In the spotlight

Timothy Muffitt conducts the Music School Festival Orchestra during its Week Two season-opening performance. Photo by Eve Edelheit.

MSFO’s second performance highlights two rising young musicians

Leah Rankin | Staff Writer

July 5’s premiere performance of the Music School Festival Orchestra introduced an energetic and versatile group of young musicians ready to take on the challenges of not only difficult but very diverse repertoire.

Tonight’s concert will once again display the astounding amount of progress the MSFO has made since its first concert, but it also will have some debuts of its own.

At 8:15 p.m. tonight in the Amphitheater, the MSFO will welcome the 2011 David Effron Conducting Fellow, Sarah Kidd, as well as the 2010 winner of the Sigma Alpha Iota Competition, pianist John Marcin.

“A conductor’s authority on the podium comes from his or her knowledge of the score,” said Timothy Muffitt, music director and conductor of the MSFO. “I’m anxious to see (Kidd) work with the orchestra and get to know how she thinks about music.”

Kidd, 24 years old and now an alumna of the The Juilliard School’s graduate-level conducting program, will lead the MSFO in “The Chairman Dances,” a contemporary work by minimalist composer John Adams.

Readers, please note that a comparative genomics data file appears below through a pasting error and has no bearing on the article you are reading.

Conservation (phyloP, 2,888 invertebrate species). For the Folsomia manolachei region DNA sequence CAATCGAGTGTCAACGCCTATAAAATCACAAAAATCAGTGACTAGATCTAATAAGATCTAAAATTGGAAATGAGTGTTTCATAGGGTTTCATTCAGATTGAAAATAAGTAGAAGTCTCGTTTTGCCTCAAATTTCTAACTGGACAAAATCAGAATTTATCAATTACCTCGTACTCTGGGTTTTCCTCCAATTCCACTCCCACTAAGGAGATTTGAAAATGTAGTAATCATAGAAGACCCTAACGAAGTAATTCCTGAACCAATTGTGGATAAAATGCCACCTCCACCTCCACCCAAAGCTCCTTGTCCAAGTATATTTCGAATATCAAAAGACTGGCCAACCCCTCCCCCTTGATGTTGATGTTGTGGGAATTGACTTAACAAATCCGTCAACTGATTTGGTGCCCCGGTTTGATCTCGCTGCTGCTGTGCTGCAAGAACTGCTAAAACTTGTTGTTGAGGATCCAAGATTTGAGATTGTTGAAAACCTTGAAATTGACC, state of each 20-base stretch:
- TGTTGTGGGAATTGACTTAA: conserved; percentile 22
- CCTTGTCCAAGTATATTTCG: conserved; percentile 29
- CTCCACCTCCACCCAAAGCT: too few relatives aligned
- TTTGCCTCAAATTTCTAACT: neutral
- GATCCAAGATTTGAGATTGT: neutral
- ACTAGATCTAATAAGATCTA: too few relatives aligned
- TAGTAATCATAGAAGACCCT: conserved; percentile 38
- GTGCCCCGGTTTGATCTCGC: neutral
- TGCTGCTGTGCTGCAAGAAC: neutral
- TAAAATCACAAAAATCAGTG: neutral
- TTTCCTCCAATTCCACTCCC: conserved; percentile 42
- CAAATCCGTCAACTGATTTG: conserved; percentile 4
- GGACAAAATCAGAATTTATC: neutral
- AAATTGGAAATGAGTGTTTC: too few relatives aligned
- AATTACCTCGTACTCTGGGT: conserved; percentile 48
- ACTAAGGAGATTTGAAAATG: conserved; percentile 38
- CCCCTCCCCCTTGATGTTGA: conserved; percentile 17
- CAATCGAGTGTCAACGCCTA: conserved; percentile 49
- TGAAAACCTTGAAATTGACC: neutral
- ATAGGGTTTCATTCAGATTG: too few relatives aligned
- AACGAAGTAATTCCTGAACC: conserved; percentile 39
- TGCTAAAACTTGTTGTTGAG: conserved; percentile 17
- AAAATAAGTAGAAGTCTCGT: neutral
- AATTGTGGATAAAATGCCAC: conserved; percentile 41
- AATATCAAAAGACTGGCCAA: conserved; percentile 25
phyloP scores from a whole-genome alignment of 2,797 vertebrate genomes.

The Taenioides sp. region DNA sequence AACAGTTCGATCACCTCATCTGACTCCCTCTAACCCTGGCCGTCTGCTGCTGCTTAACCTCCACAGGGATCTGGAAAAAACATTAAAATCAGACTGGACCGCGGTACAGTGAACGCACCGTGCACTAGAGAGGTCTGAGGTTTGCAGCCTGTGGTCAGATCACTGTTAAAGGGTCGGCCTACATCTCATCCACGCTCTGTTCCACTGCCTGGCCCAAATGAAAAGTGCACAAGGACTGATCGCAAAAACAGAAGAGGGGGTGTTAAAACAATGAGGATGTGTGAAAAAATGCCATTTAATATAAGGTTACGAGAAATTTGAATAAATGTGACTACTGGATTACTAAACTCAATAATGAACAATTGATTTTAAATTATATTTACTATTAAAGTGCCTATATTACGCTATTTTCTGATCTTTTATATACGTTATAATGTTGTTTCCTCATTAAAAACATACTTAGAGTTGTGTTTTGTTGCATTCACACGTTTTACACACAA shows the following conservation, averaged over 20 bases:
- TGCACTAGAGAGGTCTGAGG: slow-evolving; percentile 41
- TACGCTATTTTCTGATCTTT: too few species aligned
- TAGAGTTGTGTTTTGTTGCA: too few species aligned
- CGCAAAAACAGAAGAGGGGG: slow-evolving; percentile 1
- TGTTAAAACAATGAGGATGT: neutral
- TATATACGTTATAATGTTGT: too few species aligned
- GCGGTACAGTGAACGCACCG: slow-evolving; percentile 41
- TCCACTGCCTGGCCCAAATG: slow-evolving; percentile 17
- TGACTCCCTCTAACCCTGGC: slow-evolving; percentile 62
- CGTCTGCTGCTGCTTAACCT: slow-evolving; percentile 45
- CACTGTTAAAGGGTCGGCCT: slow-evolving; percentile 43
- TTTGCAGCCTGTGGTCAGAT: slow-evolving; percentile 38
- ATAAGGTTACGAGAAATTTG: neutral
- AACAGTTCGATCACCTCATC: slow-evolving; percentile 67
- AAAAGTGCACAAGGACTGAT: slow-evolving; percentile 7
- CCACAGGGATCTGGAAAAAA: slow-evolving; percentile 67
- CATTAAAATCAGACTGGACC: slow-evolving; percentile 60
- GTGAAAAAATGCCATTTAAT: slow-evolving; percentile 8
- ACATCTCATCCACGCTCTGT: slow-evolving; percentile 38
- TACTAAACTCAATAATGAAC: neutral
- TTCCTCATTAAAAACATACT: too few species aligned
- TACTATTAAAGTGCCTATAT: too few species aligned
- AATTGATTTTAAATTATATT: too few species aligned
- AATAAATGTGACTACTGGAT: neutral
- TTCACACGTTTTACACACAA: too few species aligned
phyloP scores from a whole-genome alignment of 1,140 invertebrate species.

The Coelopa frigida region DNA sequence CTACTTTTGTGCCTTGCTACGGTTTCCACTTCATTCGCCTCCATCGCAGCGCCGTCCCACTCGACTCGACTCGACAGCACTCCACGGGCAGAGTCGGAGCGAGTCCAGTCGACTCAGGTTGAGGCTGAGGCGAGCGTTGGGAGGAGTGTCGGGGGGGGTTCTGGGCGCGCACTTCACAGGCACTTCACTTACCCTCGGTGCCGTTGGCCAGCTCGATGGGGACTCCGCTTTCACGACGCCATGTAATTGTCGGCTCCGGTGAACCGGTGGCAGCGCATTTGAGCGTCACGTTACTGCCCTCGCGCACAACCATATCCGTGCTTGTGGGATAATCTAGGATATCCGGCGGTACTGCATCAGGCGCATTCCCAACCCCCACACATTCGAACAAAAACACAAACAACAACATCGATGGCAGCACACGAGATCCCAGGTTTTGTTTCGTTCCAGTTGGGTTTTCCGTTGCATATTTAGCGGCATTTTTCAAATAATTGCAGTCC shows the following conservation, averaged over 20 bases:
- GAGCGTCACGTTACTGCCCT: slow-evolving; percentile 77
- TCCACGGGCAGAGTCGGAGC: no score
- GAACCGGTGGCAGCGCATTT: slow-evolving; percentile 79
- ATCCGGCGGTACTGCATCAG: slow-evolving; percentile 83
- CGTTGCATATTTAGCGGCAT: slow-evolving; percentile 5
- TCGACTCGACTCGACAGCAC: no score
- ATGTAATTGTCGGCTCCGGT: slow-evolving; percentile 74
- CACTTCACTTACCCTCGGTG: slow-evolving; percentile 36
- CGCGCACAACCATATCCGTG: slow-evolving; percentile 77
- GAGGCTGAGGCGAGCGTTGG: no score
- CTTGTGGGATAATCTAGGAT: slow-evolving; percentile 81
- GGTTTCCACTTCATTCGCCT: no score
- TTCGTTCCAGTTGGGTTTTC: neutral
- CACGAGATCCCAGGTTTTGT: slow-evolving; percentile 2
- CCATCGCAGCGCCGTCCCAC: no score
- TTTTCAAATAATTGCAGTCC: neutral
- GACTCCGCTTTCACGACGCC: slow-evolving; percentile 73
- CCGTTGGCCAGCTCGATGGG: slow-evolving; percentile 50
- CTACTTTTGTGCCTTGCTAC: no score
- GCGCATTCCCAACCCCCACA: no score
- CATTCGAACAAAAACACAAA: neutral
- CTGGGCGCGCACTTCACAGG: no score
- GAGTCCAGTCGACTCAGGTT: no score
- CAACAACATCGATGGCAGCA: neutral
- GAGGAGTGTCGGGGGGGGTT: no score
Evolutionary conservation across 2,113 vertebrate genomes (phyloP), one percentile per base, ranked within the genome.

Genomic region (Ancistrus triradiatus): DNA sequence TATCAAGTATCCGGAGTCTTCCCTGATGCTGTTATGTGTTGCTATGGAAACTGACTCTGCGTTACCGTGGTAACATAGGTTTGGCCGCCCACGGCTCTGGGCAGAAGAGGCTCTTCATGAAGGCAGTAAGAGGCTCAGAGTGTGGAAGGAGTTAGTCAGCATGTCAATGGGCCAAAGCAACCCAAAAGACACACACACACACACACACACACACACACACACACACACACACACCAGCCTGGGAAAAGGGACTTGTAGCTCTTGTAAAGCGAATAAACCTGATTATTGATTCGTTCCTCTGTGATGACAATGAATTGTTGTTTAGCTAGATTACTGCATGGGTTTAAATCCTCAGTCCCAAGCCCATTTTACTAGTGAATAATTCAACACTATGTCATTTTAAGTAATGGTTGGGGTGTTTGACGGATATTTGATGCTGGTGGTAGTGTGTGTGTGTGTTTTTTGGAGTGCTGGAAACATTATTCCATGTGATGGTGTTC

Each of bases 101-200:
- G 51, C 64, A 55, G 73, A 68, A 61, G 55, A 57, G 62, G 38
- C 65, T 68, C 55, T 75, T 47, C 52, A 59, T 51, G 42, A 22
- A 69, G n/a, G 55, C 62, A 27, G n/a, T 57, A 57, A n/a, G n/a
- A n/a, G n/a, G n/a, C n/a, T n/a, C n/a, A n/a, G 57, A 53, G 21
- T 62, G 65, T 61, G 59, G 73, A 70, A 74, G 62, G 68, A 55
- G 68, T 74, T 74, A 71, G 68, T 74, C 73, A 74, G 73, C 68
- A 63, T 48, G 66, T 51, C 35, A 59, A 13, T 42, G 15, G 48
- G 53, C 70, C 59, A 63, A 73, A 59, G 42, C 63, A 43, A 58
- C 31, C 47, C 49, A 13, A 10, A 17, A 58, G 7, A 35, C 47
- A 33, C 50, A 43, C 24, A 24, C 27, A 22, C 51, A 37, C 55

“The Chairman Dances” is a work that sounds simple, beginning with a “Beetlejuice”-sounding pulse in the low strings and brass, but is rhythmically complex. Musicians must fight the hypnotic quality of the piece in order to navigate the rhythmic curveballs the composer requires.

“This can’t be a situation where you wait for the people in front of you to move,” Kidd said to the violin section during one afternoon rehearsal. “You have to be responsible for your own rhythm.”

Kidd said she loves to deconstruct music scores and study how each voice works together. She comes to the MSFO after experience as the assistant conductor of the New York Youth Symphony. The more she conducts, the more she likes it, she said.

Throughout her time in Chautauqua, Kidd will work with Muffitt on conducting techniques while she shares the podium with him for each remaining MSFO concert.

“Tim’s really interested in teaching,” Kidd said. “I feel like I can ask him anything, because he’s really open to explaining his process.”

Kidd said she appreciates the supportive environment in the School of Music just as much as Marcin, who will perform Robert Schumann’s Piano Concerto in A minor, Op. 54 tonight.

Marcin, who will attend The Eastman School of Music as a graduate student in the fall to study with piano teacher Rebecca Penneys, won the chance to perform this concerto after winning the SAI competition last year, his first year in Chautauqua.

“(Schumann’s piano concerto) was a very new piece that I just finished learning before the competition,” Marcin said. “It was pretty surprising to win.”

The pianist has only three rehearsals with the MSFO before performing the concerto onstage in the Amphitheater. It’s hard to know what to expect, he said, especially since he has never before performed as a soloist with an orchestra. But Marcin said he prefers to think of the performance as a “big learning experience.”

Tonight’s concert also will feature highlights from Richard Wagner’s opera The Ring of the Nibelung, as the program spotlights two young musicians making the transition from student to professional.